The countryside between Nashville and Atlanta is probably quite impressive to see if you get off the interstate. We were driving through the southern part of the Blue Ridge Mountains, and every now and then we would see concertina-like hills in the distance. There were also billboards alongside the road advertising waterfalls and gorges, and it looked like there were some pretty spots that you can stay to go hiking and rafting near Chattanooga. We were pretty excited to be going through Chattanooga, and spent most of the trip with the Chattanooga choo-choo song going through our heads. We did see the historic railway as we sped past the town, but then we were on our way again.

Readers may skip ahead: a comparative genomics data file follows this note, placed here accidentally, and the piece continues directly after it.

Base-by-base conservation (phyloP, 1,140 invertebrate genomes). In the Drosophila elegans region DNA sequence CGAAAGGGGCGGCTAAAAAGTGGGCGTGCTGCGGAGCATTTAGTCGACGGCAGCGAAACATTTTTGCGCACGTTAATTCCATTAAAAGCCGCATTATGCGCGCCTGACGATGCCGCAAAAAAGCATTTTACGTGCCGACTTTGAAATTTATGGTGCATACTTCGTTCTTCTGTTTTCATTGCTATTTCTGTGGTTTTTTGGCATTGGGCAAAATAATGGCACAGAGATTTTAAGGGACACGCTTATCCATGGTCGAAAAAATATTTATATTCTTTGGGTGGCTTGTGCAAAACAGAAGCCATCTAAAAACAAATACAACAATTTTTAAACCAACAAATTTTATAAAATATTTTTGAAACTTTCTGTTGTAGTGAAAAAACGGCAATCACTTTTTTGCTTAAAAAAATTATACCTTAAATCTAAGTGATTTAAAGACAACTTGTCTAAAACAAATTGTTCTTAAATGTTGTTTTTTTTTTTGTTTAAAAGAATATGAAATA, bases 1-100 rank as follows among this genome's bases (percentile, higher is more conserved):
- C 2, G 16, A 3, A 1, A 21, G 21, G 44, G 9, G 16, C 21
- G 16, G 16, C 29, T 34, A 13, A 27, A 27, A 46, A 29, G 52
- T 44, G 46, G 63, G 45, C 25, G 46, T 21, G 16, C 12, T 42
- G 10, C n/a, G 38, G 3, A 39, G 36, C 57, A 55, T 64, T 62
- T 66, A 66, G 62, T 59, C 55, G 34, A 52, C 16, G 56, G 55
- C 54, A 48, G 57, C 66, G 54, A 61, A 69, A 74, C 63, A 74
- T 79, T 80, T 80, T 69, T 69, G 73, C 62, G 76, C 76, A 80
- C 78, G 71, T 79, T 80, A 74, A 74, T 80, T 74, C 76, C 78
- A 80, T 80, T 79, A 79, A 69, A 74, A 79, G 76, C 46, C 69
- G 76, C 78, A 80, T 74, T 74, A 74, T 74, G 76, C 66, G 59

Once we arrived in Atlanta we realized that we’d made a rookie mistake in booking a hotel in the downtown area. It was not the best area to stay. But we were only there one night, and we could walk to the Olympic park to see the main Atlanta sights. Remember they had the Olympics? Well the park is very nice. We got a snack and enjoyed not being on the road any more. Then we wandered through the park to the Center for Civil and Human Rights. I want to be clear – this is the attraction we planned to visit while in Atlanta. Sadly though, it closed at 5pm, and so we had to go to the Coca Cola experience instead.